Faith Austin is making a 90-minute journey to Dayton, Tennessee. On Saturday, the Sonoraville High School graduate put pen to paper, signing a track scholarship with Bryan College in a ceremony with family and coaches.

“To finally sign the paper, I was extremely happy,” Austin said. “From the time I’ve been in middle school through high school, I’ve always wanted to go to college to run track off of a track scholarship, it was ... a dream come true for me.”

Austin said she selected Bryan College because they sought her out. Austin said Bryan College’s sprint coach, James Eliezer, direct messaged her on Instagram to inform her he was keeping track of her times during the track season.

“I posted videos of me running track on ... my Instagram,” Austin said. “(Eliezer) said God kept leading him back to me and it was just in his spirit that he had to have me at Bryan College.”

Austin brings plenty of talent and experience to Dayton. In high school, she ran the 100-meter dash, 200-meter dash, 4x100-meter relay and the 4x400-meter relay. She placed 13th overall at the 2019 GHSA Class AAA state championships in Albany.

During the recruitment process, Austin said at first she was anxious to be leaving home, but added the excitement of starting a new chapter of her life outweighed the nervous notions.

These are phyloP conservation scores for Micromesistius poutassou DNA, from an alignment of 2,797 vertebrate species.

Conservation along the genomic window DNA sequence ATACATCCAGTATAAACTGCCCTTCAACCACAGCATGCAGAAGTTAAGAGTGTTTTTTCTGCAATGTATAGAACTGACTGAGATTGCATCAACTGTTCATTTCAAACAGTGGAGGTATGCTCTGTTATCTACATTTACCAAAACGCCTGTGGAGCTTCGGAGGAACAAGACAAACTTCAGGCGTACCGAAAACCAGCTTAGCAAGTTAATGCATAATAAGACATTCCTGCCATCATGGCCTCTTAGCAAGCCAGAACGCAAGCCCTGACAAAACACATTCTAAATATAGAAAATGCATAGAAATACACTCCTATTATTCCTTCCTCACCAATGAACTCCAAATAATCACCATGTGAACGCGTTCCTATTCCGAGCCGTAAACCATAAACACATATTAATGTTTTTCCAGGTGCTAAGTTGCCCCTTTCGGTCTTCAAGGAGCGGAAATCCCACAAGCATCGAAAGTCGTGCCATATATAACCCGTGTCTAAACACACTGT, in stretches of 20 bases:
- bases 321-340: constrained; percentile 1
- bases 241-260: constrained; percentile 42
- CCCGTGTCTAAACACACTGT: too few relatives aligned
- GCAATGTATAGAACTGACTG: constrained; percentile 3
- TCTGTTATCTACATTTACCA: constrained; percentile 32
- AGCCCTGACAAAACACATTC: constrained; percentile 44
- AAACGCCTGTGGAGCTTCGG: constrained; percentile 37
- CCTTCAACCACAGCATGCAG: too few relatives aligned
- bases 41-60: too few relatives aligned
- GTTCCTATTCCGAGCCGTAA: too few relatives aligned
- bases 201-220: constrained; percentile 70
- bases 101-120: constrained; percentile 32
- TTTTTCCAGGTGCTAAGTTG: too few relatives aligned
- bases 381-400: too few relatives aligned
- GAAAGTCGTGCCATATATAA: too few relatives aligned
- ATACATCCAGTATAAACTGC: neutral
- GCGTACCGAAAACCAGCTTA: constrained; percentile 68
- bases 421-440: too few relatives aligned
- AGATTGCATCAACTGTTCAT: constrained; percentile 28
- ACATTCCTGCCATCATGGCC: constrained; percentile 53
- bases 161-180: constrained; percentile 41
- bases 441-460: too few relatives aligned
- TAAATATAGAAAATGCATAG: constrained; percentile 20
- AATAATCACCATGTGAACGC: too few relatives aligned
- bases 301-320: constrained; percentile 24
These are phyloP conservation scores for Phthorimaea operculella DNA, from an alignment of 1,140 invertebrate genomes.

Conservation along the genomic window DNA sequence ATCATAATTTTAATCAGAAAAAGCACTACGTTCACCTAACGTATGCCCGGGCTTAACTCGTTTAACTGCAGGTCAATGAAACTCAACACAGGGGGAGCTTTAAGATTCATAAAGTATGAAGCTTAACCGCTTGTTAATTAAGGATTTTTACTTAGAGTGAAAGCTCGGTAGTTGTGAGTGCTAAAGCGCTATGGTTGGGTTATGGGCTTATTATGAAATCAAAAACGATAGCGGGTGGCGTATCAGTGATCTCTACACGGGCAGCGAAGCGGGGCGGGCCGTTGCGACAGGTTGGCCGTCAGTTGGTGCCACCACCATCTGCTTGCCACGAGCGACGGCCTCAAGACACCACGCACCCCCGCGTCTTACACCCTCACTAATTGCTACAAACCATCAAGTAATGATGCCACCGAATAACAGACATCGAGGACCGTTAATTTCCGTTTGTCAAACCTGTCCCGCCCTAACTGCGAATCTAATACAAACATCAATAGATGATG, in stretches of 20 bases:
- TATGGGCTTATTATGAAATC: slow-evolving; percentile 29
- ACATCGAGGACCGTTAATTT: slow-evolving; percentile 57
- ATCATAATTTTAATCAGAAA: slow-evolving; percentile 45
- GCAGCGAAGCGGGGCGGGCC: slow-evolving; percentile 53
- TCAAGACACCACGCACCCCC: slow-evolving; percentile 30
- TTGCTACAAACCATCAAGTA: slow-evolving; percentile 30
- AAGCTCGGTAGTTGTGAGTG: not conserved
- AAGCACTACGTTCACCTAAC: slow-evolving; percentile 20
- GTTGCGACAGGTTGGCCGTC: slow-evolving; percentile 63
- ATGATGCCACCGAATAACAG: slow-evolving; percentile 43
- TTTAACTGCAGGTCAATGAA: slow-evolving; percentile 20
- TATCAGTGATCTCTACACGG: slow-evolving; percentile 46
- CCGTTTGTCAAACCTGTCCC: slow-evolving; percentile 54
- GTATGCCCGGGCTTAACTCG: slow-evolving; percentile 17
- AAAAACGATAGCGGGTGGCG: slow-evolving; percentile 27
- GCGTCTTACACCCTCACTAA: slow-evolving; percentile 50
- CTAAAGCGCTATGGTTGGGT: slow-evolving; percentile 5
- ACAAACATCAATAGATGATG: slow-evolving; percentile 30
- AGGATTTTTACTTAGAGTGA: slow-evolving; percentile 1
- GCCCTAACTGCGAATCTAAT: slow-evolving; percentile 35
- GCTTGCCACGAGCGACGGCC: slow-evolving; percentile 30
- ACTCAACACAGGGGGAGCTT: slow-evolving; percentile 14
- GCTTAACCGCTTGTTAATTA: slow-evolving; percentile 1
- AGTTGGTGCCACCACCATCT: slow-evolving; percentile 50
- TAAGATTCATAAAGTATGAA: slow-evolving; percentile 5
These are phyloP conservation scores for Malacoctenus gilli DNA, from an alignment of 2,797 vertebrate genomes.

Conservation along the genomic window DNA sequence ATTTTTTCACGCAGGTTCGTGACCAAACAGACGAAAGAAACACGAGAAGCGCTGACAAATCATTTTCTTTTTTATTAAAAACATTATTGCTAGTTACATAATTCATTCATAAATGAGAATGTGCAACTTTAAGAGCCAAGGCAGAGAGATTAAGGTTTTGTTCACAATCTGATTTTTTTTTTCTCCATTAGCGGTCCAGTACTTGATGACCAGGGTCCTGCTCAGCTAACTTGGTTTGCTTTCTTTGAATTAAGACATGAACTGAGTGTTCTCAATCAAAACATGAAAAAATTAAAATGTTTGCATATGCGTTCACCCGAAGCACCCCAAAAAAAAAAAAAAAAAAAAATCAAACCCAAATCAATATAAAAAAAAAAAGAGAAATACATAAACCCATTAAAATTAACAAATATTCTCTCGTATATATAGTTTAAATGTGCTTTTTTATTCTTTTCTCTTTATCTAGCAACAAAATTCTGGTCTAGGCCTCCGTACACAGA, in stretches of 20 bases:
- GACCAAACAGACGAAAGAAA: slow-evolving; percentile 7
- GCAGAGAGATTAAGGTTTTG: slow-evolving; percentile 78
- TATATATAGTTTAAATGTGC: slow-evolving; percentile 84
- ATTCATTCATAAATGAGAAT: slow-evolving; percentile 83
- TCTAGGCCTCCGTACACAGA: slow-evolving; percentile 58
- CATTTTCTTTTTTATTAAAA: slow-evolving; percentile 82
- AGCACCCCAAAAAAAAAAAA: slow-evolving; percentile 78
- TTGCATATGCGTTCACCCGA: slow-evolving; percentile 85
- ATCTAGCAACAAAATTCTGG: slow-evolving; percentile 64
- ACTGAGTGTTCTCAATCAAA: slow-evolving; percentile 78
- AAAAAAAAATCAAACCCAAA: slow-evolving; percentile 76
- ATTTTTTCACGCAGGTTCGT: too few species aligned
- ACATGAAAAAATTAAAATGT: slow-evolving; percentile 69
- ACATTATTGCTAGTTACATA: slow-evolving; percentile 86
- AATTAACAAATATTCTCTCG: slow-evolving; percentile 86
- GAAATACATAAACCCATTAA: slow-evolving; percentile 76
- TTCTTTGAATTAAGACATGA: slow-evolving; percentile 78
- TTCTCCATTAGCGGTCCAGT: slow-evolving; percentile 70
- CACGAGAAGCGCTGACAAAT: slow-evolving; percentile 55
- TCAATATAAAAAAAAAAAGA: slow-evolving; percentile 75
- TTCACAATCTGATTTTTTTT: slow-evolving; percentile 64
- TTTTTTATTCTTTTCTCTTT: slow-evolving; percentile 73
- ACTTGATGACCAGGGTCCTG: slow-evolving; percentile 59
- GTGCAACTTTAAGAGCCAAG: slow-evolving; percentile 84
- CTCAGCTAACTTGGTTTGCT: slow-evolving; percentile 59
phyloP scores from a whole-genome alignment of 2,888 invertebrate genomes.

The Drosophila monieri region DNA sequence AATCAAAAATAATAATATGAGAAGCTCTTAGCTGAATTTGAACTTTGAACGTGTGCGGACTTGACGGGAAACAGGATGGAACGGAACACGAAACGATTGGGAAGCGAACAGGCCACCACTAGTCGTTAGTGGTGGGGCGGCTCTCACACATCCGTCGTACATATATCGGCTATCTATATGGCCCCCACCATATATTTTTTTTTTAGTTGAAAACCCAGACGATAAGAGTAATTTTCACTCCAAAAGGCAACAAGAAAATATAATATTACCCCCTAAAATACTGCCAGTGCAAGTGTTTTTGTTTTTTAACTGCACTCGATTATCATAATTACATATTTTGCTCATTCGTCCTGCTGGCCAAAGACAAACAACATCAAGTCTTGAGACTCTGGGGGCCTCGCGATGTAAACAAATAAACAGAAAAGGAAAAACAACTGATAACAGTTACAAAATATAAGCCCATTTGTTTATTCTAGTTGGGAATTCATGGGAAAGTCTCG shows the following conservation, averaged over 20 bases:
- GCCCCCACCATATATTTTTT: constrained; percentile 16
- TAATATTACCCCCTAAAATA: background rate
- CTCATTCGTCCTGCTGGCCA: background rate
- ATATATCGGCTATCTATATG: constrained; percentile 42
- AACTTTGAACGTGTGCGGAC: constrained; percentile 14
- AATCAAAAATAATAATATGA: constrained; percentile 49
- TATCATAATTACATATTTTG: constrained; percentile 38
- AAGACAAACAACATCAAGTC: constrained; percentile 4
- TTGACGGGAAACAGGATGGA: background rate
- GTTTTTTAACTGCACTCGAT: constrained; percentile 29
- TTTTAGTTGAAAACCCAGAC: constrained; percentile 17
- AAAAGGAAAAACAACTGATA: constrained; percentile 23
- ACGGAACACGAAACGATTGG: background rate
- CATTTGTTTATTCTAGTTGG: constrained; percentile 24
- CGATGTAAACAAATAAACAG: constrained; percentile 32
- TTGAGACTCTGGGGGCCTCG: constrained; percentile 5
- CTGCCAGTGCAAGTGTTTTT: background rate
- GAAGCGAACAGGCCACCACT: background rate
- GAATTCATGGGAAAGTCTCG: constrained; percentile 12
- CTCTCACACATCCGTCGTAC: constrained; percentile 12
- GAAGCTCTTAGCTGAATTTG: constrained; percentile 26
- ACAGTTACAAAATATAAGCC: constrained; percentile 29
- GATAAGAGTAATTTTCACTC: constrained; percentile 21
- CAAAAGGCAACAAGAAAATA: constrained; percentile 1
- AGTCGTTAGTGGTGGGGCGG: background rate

Austin’s family has a legacy in track and field. Austin’s mother, Mamie, ran track for Red Bud High School in the 1970s.

Austin’s cousin, Mel Pender, represented the United States in the 1968 Summer Olympic Games in Mexico City. Alongside Charles Greene, Jim Hines and Ronnie Ray Smith, the group captured a gold medal in the Men’s 4x100-meter relay.

“He trained me my senior year for track, so he got me ready for state,” Austin said. “I always told him I wanted to be in the Olympics like he was. It’s always been a dream of mine.”

Austin said the biggest thing she learned from Pender was improving on coming out of blocks.

“That was my very weakest point in track,” Austin said. “He brought up my time from how to come out of blocks, he worked on my drive phase, he made sure I was cleaned up and he worked on my whole 200 (meter). At state, my time actually improved too so I was very proud of myself and how he pushed me and worked with me.”

While maintaining Olympic aspirations, Austin said she’s attending Bryan College to pursue her goal of becoming an athletic trainer.

Upon leaving Sonoraville High School, Austin said she will miss her teachers and friends.

“They always recognize each and every person that was not only in a sport, but even outside of a sport; it could have been academics or anything,” Austin said. “(Also) all the love they gave me along the way and helped me all throughout high school.”

Austin’s drive stems from her religious beliefs and before any track meet, she remembers her faith.

“At any track meet that I had, before I go to my blocks, I’d always tell myself before I got down in them, that I could do all things through Christ who gives me strength,” Austin said. “It helped me through every track meet, helped me through every one of my races that I did.”

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